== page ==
No smoking outdoors: Have activists gone too far?


By Kathryn Blaze Carlson

Dr. Michael Siegel has been an anti-smoking advocate for 25 years, even testifying as an expert witness in a U.S. lawsuit that slapped the tobacco industry with a $145-billion verdict. He has stood before Congress and fought for smoking bans in restaurants, bars and casinos, and he supports smoke-free playgrounds because they are designed specifically for children.

Today though, Dr. Siegel is breaking ranks with his own movement because he fears it has gone too far, jeopardizing itself from within by crusading for bans in even the largest of outdoor public places such as parks and beaches.

By treading into the realm of Times Square or Stanley Park, as New York and Vancouver have done, the movement risks losing the science-based argument it has long won — because, Dr. Siegel said, there is no evidence that fleeting second-hand exposure in an open space is significantly harmful.

“Once we leave the firm ground of science, we could be viewed as zealots — fanatics trying to eliminate smoking anywhere and everywhere,” said Dr. Siegel, a professor at the Boston University School of Public Health.

Just this week, the Montreal Island city of Côte-St.-Luc passed Quebec’s strictest anti-smoking bylaw, prohibiting smoking within 20 metres of the city’s playgrounds and sports fields as well as in public parks during special events.

“Basically, what this new by-law does is take the rules against smoking one step further,” Councilor Steven Erdelyi said in a statement. “Smoking in a public place, even outdoors, is a nuisance for all those close to the smoker.”

The Ottawa Board of Health last month recommended a smoking ban on all city property, including parks, beaches and restaurant patios. Over the past three years, dozens of municipalities from British Columbia to Newfoundland and Labrador have legislated similar sanctions, and the list of grows with each month that passes.

Smokers cannot light up in city parks in Barrie, Ont., or in Bridgewater, N.S. They cannot smoke within 7.5 metres of a bus shelter in North Vancouver, within nine metres of a wading pool in Toronto, or anywhere on Vancouver’s municipal trails.

“This is not a health issue and it has nothing to do with helping to protect children,” said British sociologist Frank Furedi. “There’s a kind of crusading spirit behind this. It marks a slow process where people lose the critical capacity to say, ‘This is enough.’ … People become very scared to speak out because they will be accused of being complicit in endangering the lives of children.”

Few Canadians will dispute the harm of cigarettes and second-hand smoke: Every year, 37,000 Canadians die of tobacco-related illnesses and tobacco is still the leading cause of preventable death, according to the Canadian Cancer Society.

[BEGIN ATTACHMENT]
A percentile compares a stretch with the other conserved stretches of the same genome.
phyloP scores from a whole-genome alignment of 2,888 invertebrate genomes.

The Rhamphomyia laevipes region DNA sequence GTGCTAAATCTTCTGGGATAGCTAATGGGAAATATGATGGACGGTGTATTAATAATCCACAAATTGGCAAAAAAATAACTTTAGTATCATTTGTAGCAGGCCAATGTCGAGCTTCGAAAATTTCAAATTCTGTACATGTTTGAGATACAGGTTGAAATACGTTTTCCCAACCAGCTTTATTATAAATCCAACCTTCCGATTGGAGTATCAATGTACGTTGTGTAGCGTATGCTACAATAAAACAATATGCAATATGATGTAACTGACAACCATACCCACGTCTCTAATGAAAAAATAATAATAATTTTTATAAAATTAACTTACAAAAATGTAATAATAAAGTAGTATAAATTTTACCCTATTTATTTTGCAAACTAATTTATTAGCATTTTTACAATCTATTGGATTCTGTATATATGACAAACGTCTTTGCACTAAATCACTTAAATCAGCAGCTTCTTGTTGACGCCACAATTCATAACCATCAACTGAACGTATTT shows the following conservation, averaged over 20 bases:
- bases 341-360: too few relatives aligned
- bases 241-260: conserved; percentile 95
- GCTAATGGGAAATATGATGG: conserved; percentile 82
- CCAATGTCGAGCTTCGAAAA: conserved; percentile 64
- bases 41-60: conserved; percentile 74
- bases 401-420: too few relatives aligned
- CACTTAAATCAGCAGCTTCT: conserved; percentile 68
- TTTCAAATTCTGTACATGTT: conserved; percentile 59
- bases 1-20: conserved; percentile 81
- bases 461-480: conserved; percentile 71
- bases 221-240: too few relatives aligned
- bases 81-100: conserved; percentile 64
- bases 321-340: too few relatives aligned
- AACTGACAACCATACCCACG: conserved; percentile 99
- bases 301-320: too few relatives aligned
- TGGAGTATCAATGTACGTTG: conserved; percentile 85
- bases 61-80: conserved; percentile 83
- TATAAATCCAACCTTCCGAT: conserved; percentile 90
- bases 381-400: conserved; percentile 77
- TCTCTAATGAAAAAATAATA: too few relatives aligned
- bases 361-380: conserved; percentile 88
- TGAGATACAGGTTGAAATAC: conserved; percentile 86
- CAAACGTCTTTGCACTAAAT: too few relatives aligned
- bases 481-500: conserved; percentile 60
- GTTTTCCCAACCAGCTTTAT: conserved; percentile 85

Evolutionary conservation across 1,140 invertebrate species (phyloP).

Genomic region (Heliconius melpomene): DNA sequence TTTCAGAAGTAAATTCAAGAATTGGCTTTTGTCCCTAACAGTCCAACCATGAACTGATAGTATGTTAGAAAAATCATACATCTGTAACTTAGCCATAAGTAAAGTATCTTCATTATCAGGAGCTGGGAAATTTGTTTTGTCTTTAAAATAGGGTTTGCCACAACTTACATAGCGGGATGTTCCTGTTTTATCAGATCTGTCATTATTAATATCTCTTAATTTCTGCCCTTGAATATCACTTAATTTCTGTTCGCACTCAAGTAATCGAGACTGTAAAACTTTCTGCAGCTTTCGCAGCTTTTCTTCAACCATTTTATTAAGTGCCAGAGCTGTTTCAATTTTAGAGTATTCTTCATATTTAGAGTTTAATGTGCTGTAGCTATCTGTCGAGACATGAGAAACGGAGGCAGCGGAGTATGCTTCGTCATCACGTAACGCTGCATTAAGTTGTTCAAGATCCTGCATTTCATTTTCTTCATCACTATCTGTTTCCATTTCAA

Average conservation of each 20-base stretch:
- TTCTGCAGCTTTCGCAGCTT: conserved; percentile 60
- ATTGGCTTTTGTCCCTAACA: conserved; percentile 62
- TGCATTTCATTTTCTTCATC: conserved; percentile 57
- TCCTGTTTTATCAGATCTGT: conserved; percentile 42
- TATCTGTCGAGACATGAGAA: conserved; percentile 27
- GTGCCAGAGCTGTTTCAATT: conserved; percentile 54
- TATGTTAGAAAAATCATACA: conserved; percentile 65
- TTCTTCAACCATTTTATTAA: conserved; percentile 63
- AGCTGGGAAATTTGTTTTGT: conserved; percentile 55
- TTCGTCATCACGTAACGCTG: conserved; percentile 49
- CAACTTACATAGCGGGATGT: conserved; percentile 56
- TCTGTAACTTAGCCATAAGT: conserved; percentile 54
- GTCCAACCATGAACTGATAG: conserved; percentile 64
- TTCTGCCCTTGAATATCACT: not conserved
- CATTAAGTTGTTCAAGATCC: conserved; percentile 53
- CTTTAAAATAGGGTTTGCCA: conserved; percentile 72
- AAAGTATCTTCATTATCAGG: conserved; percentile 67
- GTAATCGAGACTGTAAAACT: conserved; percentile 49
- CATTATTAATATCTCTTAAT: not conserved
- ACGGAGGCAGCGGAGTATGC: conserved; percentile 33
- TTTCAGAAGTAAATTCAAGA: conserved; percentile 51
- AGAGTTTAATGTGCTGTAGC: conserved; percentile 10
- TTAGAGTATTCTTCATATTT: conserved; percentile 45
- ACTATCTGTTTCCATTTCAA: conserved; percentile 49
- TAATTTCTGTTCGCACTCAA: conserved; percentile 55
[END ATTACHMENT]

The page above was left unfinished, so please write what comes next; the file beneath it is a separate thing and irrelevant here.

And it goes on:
Most will support indoor smoking bans [even British American Tobacco, with 45 cigarette factories in 39 countries, supports them]. Many Canadians will also agree with Dr. Siegel that playgrounds should be smoke free — that parents should not have to fear their toddler chewing on a discarded butt in the sandbox.

But opponents of sweeping outdoor bans say these latest laws cross the line, trampling too far into an already highly regulated space and usurping what little space smokers still have. Outdoor bans are not a matter of science, they say, but a matter of preference.

“You can’t smoke in an apartment building because it might disturb your neighbour, you can’t smoke within ‘x’ distance of a doorway, now you can’t smoke in a park,” said David Eby, executive director of the B.C. Civil Liberties Association. “Functionally, it becomes almost impossible to use a product that’s notionally legal and generates tax revenue for the government.”

Those who support outdoor bans say second-hand smoke contains 50 carcinogens and is so toxic that the U.S. Surgeon General and the World Health Organization have determined there is no safe level of exposure. Proponents also say outdoor bans de-normalize smoking in the eyes of children and lower the uptake rate, motivate smokers to cut down or quit, and reduce litter and even the risk of fire in wooded areas.

Simon Hayter for National Post

“You can’t smoke in an apartment building because it might disturb your neighbour; you can’t smoke within ‘X’ distance of a doorway; now you can’t smoke in a park,” said David Eby, executive director of the B.C. Civil Liberties Association. “Functionally, it becomes almost impossible to use a product that’s notionally legal and generates tax revenue.”

The cancer society has issued its own a clarion call to municipalities, asking them in a position paper to “join the growing trend” of smoke-free outdoor bylaws. The Canadian Council for Tobacco Control says outdoor bans protect families, and that even passing exposure to second-hand smoke is harmful, despite the “false sense that smoke blows away.”